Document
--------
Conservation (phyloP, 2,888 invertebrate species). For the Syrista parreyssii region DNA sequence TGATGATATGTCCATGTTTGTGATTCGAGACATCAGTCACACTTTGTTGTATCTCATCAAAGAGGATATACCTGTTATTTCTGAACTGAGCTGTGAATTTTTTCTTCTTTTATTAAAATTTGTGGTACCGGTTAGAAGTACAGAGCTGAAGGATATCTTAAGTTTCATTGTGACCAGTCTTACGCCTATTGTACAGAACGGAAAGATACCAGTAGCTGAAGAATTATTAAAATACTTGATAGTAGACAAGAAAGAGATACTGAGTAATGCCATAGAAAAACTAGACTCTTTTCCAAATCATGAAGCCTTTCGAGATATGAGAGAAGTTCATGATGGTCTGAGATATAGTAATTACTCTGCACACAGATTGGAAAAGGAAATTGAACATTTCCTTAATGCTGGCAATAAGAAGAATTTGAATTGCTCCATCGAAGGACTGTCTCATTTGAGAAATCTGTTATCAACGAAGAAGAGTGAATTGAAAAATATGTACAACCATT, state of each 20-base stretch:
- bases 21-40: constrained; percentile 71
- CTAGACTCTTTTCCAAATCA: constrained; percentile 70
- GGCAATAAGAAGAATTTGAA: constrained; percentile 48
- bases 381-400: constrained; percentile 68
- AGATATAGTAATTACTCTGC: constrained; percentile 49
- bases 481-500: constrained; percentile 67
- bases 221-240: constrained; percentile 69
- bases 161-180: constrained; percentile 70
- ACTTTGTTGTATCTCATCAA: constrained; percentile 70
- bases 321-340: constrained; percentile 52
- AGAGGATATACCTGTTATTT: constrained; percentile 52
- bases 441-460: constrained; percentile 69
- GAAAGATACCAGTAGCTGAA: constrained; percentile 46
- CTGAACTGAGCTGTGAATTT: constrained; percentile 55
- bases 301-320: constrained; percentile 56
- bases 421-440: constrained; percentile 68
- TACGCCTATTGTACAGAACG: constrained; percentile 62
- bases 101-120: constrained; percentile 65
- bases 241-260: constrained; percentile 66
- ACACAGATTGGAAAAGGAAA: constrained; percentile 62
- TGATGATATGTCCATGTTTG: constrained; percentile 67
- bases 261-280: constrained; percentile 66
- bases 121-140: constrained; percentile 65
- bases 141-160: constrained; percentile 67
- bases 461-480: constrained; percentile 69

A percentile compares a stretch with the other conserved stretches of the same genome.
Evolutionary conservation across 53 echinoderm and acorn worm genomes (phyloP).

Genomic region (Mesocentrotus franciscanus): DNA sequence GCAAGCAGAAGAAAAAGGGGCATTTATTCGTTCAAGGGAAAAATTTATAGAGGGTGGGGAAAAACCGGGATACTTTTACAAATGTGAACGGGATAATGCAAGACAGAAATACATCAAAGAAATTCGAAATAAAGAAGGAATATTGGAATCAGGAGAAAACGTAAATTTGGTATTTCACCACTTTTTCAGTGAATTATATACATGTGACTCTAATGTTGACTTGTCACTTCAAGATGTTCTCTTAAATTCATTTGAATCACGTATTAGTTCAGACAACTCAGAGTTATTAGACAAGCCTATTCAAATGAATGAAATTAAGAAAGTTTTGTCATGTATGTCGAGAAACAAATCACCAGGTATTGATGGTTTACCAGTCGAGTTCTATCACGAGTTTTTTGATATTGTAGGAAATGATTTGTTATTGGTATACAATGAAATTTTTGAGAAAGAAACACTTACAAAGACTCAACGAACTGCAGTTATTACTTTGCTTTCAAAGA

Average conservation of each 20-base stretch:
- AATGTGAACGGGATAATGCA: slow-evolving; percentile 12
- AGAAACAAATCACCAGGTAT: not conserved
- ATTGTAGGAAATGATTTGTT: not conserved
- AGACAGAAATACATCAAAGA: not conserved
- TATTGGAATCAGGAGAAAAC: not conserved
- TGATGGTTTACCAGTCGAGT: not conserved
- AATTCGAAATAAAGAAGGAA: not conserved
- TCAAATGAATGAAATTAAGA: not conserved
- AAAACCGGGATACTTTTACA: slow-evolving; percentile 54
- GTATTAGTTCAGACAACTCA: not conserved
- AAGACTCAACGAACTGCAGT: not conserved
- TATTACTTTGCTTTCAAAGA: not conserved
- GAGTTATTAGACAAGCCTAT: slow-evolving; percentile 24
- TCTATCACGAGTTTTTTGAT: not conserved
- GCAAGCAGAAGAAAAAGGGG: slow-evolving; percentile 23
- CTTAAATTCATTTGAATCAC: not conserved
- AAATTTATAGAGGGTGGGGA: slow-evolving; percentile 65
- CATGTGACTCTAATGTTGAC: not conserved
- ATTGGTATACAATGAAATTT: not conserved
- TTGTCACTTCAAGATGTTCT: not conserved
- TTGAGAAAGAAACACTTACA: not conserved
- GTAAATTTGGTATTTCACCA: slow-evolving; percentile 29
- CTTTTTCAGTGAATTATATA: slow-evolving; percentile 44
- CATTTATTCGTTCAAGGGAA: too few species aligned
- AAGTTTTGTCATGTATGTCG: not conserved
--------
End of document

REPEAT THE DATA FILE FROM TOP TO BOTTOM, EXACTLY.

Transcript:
Conservation (phyloP, 2,888 invertebrate species). For the Syrista parreyssii region DNA sequence TGATGATATGTCCATGTTTGTGATTCGAGACATCAGTCACACTTTGTTGTATCTCATCAAAGAGGATATACCTGTTATTTCTGAACTGAGCTGTGAATTTTTTCTTCTTTTATTAAAATTTGTGGTACCGGTTAGAAGTACAGAGCTGAAGGATATCTTAAGTTTCATTGTGACCAGTCTTACGCCTATTGTACAGAACGGAAAGATACCAGTAGCTGAAGAATTATTAAAATACTTGATAGTAGACAAGAAAGAGATACTGAGTAATGCCATAGAAAAACTAGACTCTTTTCCAAATCATGAAGCCTTTCGAGATATGAGAGAAGTTCATGATGGTCTGAGATATAGTAATTACTCTGCACACAGATTGGAAAAGGAAATTGAACATTTCCTTAATGCTGGCAATAAGAAGAATTTGAATTGCTCCATCGAAGGACTGTCTCATTTGAGAAATCTGTTATCAACGAAGAAGAGTGAATTGAAAAATATGTACAACCATT, state of each 20-base stretch:
- bases 21-40: constrained; percentile 71
- CTAGACTCTTTTCCAAATCA: constrained; percentile 70
- GGCAATAAGAAGAATTTGAA: constrained; percentile 48
- bases 381-400: constrained; percentile 68
- AGATATAGTAATTACTCTGC: constrained; percentile 49
- bases 481-500: constrained; percentile 67
- bases 221-240: constrained; percentile 69
- bases 161-180: constrained; percentile 70
- ACTTTGTTGTATCTCATCAA: constrained; percentile 70
- bases 321-340: constrained; percentile 52
- AGAGGATATACCTGTTATTT: constrained; percentile 52
- bases 441-460: constrained; percentile 69
- GAAAGATACCAGTAGCTGAA: constrained; percentile 46
- CTGAACTGAGCTGTGAATTT: constrained; percentile 55
- bases 301-320: constrained; percentile 56
- bases 421-440: constrained; percentile 68
- TACGCCTATTGTACAGAACG: constrained; percentile 62
- bases 101-120: constrained; percentile 65
- bases 241-260: constrained; percentile 66
- ACACAGATTGGAAAAGGAAA: constrained; percentile 62
- TGATGATATGTCCATGTTTG: constrained; percentile 67
- bases 261-280: constrained; percentile 66
- bases 121-140: constrained; percentile 65
- bases 141-160: constrained; percentile 67
- bases 461-480: constrained; percentile 69

A percentile compares a stretch with the other conserved stretches of the same genome.
Evolutionary conservation across 53 echinoderm and acorn worm genomes (phyloP).

Genomic region (Mesocentrotus franciscanus): DNA sequence GCAAGCAGAAGAAAAAGGGGCATTTATTCGTTCAAGGGAAAAATTTATAGAGGGTGGGGAAAAACCGGGATACTTTTACAAATGTGAACGGGATAATGCAAGACAGAAATACATCAAAGAAATTCGAAATAAAGAAGGAATATTGGAATCAGGAGAAAACGTAAATTTGGTATTTCACCACTTTTTCAGTGAATTATATACATGTGACTCTAATGTTGACTTGTCACTTCAAGATGTTCTCTTAAATTCATTTGAATCACGTATTAGTTCAGACAACTCAGAGTTATTAGACAAGCCTATTCAAATGAATGAAATTAAGAAAGTTTTGTCATGTATGTCGAGAAACAAATCACCAGGTATTGATGGTTTACCAGTCGAGTTCTATCACGAGTTTTTTGATATTGTAGGAAATGATTTGTTATTGGTATACAATGAAATTTTTGAGAAAGAAACACTTACAAAGACTCAACGAACTGCAGTTATTACTTTGCTTTCAAAGA

Average conservation of each 20-base stretch:
- AATGTGAACGGGATAATGCA: slow-evolving; percentile 12
- AGAAACAAATCACCAGGTAT: not conserved
- ATTGTAGGAAATGATTTGTT: not conserved
- AGACAGAAATACATCAAAGA: not conserved
- TATTGGAATCAGGAGAAAAC: not conserved
- TGATGGTTTACCAGTCGAGT: not conserved
- AATTCGAAATAAAGAAGGAA: not conserved
- TCAAATGAATGAAATTAAGA: not conserved
- AAAACCGGGATACTTTTACA: slow-evolving; percentile 54
- GTATTAGTTCAGACAACTCA: not conserved
- AAGACTCAACGAACTGCAGT: not conserved
- TATTACTTTGCTTTCAAAGA: not conserved
- GAGTTATTAGACAAGCCTAT: slow-evolving; percentile 24
- TCTATCACGAGTTTTTTGAT: not conserved
- GCAAGCAGAAGAAAAAGGGG: slow-evolving; percentile 23
- CTTAAATTCATTTGAATCAC: not conserved
- AAATTTATAGAGGGTGGGGA: slow-evolving; percentile 65
- CATGTGACTCTAATGTTGAC: not conserved
- ATTGGTATACAATGAAATTT: not conserved
- TTGTCACTTCAAGATGTTCT: not conserved
- TTGAGAAAGAAACACTTACA: not conserved
- GTAAATTTGGTATTTCACCA: slow-evolving; percentile 29
- CTTTTTCAGTGAATTATATA: slow-evolving; percentile 44
- CATTTATTCGTTCAAGGGAA: too few species aligned
- AAGTTTTGTCATGTATGTCG: not conserved